Arthur Torrington reflects on the anniversary of the arrival of the Empire Windrush and the contributions of Black British servicemen and women.


In 1996, Sam King MBE and Arthur Torrington CBE established Windrush Foundation ‘to keep alive the memories of the young men and women who were among the first wave of post-war settlers in Britain’.

2018 marked the 70th anniversary of the arrival of the Empire Windrush that brought to the UK nearly a thousand Caribbean passengers who disembarked on 22 June 1948 at Tilbury Docks, Essex. The ship has become an iconic symbol of ‘post-war Caribbean settlement’ in Britain. Windrush70, a project led by the Windrush Foundation, has highlighted the contributions that these individuals have made and continue to make to British society and the cultural landscape since the 1940s.

During World War Two, thousands of Caribbean men and women volunteered for the British armed forces, with some 6000 serving in the RAF. Many of the men on the Empire Windrush were RAF servicemen who were returning to their jobs in the UK, or who were taking the opportunity to settle in Britain knowing that the country needed workers with the skills they had acquired both during and prior to the war. The other passengers were new to the country and relied on the ex-servicemen for advice, companionship and support. They all sought a better future and standard of life.

It has been estimated that about 4,000 Caribbean servicemen made their homes in the UK after the war. They included Laurent Phillpotts and Hubert ‘Baron’ Baker, who were both living in Britain when the Windrush arrived and helped passengers with accommodation, employment and further education, as well as Gilbert Clarke and Sam King, who both travelled on the Windrush. Sam King became involved in the pioneering West Indian Gazette and later became the first black mayor of the London Borough of Southwark. Connie Mark, who served with the Auxiliary Territorial Service in Jamaica, arrived in Britain in 1954 and became a formidable community organiser and activist.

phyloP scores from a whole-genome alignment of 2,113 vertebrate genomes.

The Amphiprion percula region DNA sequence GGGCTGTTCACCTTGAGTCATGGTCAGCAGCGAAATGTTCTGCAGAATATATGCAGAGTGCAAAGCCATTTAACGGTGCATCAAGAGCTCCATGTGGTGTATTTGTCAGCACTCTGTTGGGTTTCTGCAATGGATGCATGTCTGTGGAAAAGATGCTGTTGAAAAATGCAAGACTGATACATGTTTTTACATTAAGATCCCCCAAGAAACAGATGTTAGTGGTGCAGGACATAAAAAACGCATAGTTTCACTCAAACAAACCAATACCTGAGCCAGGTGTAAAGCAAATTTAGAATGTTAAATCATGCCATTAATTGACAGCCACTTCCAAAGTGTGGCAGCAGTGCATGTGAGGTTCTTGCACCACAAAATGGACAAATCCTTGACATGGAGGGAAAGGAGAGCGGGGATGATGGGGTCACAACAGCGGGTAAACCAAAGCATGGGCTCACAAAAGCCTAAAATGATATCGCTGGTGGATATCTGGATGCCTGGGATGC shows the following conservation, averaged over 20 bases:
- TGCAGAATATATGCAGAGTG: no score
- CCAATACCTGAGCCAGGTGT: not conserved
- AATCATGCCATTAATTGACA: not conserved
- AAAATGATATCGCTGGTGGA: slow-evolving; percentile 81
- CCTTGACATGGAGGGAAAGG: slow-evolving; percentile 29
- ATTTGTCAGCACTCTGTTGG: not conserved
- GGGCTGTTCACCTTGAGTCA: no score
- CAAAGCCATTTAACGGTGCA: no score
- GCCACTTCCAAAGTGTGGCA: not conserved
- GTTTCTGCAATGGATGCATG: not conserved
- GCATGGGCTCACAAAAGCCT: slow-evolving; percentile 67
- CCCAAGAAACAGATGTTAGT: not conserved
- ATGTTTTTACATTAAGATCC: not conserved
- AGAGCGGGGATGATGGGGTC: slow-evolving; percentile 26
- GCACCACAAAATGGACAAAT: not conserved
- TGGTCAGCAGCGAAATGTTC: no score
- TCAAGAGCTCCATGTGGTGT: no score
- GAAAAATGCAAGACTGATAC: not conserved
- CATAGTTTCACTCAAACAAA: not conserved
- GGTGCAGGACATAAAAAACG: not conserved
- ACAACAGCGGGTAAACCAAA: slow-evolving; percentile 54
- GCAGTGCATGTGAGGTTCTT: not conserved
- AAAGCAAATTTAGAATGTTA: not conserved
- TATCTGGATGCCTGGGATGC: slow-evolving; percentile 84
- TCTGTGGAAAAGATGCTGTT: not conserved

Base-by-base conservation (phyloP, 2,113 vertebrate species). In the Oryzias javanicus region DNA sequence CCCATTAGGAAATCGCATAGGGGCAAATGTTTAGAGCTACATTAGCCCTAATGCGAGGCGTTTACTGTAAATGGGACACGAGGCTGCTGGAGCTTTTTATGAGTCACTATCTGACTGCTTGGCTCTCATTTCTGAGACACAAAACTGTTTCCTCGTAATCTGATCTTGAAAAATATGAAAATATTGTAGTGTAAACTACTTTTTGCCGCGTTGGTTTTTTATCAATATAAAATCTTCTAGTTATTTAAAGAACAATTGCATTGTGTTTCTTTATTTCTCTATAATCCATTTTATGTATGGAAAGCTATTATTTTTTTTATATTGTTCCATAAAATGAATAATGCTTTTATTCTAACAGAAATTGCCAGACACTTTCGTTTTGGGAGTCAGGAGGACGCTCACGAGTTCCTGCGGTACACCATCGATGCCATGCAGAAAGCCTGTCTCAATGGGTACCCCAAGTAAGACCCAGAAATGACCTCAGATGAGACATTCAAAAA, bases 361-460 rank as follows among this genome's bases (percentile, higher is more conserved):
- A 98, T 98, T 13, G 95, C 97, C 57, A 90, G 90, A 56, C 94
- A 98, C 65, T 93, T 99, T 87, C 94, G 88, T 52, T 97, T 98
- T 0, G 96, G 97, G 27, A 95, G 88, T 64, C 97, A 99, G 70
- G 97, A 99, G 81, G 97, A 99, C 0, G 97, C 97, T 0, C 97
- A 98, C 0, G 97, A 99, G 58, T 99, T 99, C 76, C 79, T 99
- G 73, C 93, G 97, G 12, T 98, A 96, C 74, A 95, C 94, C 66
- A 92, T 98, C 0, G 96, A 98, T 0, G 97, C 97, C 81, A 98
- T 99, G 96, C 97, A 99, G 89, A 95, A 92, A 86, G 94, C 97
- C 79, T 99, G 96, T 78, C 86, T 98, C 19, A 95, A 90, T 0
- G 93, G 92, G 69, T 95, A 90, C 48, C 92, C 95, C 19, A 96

Windrush Foundation has discovered that those post-war settlers became the nucleus of the Caribbean community. As pioneers, their voices are important for a better understanding of the lives and experiences of Caribbean people in the UK. The 70th anniversary of the arrival of the Empire Windrush, in particular, commemorates and celebrates their journey and contribution to the rebuilding of Britain after World War Two. In parallel, the 70th anniversary has brought attention to the presence and contributions of the wider ‘Windrush generation’, a term used today to describe Caribbean people who settled in the UK from the 1940s to 1972. Those who arrived in the UK after the war stand on the shoulders of the earlier settlers in terms of the sharing of advice, providing practical necessities such as accommodation, and the building of companionship and community.

To discover more, explore the biographies in the Windrush Foundation’s publication, ‘70 Windrush Pioneers and Champions’.

Written by Arthur Torrington

Arthur Torrington CBE is a co-founder and director of the Windrush Foundation, a registered charity that designs and delivers heritage projects, programmes and initiatives which highlight African and Caribbean peoples’ contributions to UK public services, the Arts, commerce, and other areas of socio-economic and cultural life in Britain and the Commonwealth. In 1996, the same year as the Windrush Foundation was founded, Arthur Torrington also established the Equiano Society. The society’s main objective is to publicise and celebrate the life and work of Olaudah Equiano, as well as of Equiano’s contemporaries who made outstanding contributions to African literary and cultural heritage.